Gordon Brown becomes Britain's new prime minister this week, succeeding Tony Blair, who has held the office for the past 10 years. Mr. Brown is no newcomer to politics, but many are wondering how well he'll make the transition to the limelight, as VOA's Sonja Pace reports from London.
For years, Gordon Brown was the steady hand from the sidelines. But, his chance to step into the limelight finally came.
"It is with humility and it's with pride and it's with a great sense of duty that I accept the privilege, the great responsibility of leading our party and changing our country," Brown said.
And, accepting the labor party leadership, Gordon Brown knew that within days he would become Britain's next prime minister, succeeding his political friend and rival, Tony Blair. Word was he had been waiting for this for years.
The two men first shared an office back in 1983 when both were newly elected labor party politicians. They worked together to bring the party back from the political wilderness, to make it more modern, more appealing to voters.
Professor Anthony Seldon of London's Wellington College says their relationship was close and complex.
"They were like brothers. It was a love-hate relationship," Seldon said. "There was certainly great love between them and great admiration. But, there was also hatred and shouting and intense anger and poisonous words."
There was talk the two men had a deal - that the more charismatic Tony Blair would become prime minister, and then give Gordon Brown a chance after the first term. It seems Mr. Blair stayed on longer than expected. Anthony Seldon says the bone of contention between them was simple - who should be at the top.
"Gordon Brown always felt that he was the brighter person, that he had a clearer idea of what the country needed, about what the Labor Party stood for," Seldon noted. "He thought he was an abler person, more in touch with working people, more in touch with the nation ? and he didn't like the fact that it was a man, who he thought a lesser man, sitting in the powerful seat."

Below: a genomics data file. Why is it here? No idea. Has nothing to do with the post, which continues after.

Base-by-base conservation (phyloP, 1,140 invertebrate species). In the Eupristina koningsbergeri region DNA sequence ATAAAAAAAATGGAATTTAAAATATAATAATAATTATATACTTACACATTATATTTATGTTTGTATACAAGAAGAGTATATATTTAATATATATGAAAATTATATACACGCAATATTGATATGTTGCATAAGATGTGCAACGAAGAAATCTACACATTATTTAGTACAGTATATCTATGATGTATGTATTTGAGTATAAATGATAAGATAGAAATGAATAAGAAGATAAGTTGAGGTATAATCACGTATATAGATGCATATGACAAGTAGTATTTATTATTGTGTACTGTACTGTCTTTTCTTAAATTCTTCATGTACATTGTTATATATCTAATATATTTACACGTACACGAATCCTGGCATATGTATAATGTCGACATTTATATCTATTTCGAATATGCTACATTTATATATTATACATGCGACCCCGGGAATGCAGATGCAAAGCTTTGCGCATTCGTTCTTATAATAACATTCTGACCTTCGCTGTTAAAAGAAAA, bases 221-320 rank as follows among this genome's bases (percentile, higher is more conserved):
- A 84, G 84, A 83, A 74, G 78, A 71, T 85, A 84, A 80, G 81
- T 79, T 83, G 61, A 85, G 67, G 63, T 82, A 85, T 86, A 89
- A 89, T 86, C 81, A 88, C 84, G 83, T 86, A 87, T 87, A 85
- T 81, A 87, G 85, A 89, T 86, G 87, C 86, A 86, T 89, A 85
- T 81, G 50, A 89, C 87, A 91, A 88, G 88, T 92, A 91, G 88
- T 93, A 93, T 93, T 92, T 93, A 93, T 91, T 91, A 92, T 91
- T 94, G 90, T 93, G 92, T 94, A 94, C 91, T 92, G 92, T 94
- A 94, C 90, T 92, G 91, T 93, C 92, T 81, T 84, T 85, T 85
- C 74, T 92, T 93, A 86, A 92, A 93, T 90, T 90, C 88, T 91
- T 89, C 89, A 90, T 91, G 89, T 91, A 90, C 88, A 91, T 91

Throughout Tony Blair's premiership, Gordon Brown served as treasury chief, and supporters and critics alike credit him for the country's economic stability and for low unemployment.
He was born near Glasgow in Scotland, the son of a protestant minister. He joined the Labor Party in his teenage years, lost his sight in one eye in a sporting injury, and earned a doctorate at Edinburgh University.
Mr. Brown readily talks of his family values, which he says shape his political beliefs.
"All that I believe, and all I try to do comes from the values that I grew up with - duty, honesty, hard work, family, respect for others," Brown said.
And, those values, says former conservative politician, Michael Brown, also characterize Gordon Brown's style.
"Gordon Brown is the son of a Methodist minister, he's very Presbyterian in style. I think that there will be a turning away from the spin, the glitz, the glamour, and we'll have a much more traditional prime minister," he said.
There is widespread agreement that Gordon Brown is brilliant, hardworking and serious, but he is also often seen as too somber, somewhat dictatorial and without charisma.
In 2000, the 49-year-old long-time bachelor married Sarah Macaulay, a public relations consultant. Their first child died shortly after a premature birth in 2001. The couple now has two sons, one born in 2003 and one last year.
Fatherhood softened Gordon Brown's image somewhat, but he is still widely seen as a serious, sober Scotsman, and some wonder how that will play in the political limelight.
Gordon Brown does not seem worried.
"As a politician, I have never sought the public eye for its own sake," Brown said. "I have never believed presentation should be a substitute for policy. I do not believe politics is about celebrity."
And that is what Mr. Brown is banking on - that after 10 years of the youthful, charming and what many would say, glib Tony Blair, the British public will welcome a perhaps less glamorous, but serious approach. And, he has two years in office to convince the public - before he must face the test in national elections.